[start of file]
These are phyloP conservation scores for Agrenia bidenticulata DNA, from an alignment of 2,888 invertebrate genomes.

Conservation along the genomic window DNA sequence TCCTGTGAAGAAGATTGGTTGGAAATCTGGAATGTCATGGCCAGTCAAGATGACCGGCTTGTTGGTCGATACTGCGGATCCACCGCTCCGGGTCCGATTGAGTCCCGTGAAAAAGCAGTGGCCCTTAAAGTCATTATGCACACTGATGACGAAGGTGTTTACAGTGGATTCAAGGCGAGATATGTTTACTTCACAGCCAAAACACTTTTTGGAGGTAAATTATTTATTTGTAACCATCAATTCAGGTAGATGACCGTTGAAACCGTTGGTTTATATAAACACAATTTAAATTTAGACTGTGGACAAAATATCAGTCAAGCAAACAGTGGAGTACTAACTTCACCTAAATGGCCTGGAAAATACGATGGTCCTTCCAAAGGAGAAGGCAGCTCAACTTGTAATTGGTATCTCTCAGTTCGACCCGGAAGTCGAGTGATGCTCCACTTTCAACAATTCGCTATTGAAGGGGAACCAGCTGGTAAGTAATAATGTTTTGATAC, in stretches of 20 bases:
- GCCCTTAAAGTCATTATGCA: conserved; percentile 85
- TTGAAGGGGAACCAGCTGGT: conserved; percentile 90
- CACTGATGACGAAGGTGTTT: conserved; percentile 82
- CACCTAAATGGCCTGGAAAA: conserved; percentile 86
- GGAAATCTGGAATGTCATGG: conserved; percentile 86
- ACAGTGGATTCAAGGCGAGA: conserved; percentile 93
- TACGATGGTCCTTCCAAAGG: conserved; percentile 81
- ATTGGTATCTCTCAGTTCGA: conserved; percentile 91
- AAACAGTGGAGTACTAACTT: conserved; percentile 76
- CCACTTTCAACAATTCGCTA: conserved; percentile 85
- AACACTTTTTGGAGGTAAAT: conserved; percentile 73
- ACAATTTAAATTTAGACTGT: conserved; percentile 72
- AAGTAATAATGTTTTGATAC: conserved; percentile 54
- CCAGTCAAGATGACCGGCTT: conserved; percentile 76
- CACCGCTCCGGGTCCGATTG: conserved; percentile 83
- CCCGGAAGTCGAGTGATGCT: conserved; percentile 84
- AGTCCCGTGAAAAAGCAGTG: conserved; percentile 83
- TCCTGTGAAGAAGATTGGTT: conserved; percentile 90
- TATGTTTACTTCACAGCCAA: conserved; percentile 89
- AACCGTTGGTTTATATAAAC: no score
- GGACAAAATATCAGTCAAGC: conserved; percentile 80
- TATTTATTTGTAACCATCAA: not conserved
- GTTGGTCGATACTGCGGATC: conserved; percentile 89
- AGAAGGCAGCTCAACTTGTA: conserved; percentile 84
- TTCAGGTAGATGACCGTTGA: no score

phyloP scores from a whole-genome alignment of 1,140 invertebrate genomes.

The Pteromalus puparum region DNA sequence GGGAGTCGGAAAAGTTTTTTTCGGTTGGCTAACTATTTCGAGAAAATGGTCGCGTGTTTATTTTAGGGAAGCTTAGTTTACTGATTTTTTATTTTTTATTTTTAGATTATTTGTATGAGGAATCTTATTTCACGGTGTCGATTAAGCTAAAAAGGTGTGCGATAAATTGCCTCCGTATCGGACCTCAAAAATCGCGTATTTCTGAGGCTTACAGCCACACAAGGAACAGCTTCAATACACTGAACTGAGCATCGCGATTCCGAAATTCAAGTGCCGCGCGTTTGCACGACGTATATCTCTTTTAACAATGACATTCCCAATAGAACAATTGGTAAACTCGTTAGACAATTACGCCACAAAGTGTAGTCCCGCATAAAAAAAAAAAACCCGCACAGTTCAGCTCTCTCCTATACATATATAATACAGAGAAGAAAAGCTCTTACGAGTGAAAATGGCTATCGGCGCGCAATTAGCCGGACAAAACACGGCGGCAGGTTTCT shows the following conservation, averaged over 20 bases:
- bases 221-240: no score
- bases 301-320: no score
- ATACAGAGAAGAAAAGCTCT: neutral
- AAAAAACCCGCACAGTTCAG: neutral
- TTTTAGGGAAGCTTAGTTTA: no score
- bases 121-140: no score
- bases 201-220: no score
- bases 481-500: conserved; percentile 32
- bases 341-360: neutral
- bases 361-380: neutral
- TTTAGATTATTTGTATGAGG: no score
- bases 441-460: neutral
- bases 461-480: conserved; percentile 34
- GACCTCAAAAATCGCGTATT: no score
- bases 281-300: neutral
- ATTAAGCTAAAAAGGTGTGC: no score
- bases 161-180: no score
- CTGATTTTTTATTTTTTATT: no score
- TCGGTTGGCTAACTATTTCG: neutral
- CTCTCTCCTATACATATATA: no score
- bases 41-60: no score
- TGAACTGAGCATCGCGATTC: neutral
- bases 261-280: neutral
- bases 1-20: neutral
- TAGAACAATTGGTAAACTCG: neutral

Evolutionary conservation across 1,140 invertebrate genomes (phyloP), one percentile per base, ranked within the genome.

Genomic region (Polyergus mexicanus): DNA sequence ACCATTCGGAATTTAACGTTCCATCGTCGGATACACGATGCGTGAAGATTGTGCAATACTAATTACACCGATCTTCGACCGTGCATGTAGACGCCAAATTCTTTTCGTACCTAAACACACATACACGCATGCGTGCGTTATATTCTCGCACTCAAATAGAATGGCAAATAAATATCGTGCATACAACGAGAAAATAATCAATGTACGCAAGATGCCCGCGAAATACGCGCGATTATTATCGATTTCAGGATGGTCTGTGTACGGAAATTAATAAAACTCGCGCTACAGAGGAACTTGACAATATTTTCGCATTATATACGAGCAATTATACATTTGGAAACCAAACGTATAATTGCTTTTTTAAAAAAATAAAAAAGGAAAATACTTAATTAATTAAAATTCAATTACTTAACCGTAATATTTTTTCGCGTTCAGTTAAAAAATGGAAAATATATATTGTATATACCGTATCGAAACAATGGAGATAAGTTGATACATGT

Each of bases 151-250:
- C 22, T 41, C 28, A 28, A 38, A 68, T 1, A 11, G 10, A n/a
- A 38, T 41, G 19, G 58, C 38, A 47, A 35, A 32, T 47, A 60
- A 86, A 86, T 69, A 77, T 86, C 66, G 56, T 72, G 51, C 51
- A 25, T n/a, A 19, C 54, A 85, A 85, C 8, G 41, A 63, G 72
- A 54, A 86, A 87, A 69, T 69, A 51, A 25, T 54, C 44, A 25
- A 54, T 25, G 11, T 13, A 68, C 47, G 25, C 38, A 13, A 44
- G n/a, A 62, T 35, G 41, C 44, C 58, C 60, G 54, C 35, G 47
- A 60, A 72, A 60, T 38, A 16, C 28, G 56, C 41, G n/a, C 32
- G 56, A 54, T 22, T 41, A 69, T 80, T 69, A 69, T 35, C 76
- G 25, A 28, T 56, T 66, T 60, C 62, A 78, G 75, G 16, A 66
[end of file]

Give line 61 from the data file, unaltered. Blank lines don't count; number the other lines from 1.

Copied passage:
- A 25, T n/a, A 19, C 54, A 85, A 85, C 8, G 41, A 63, G 72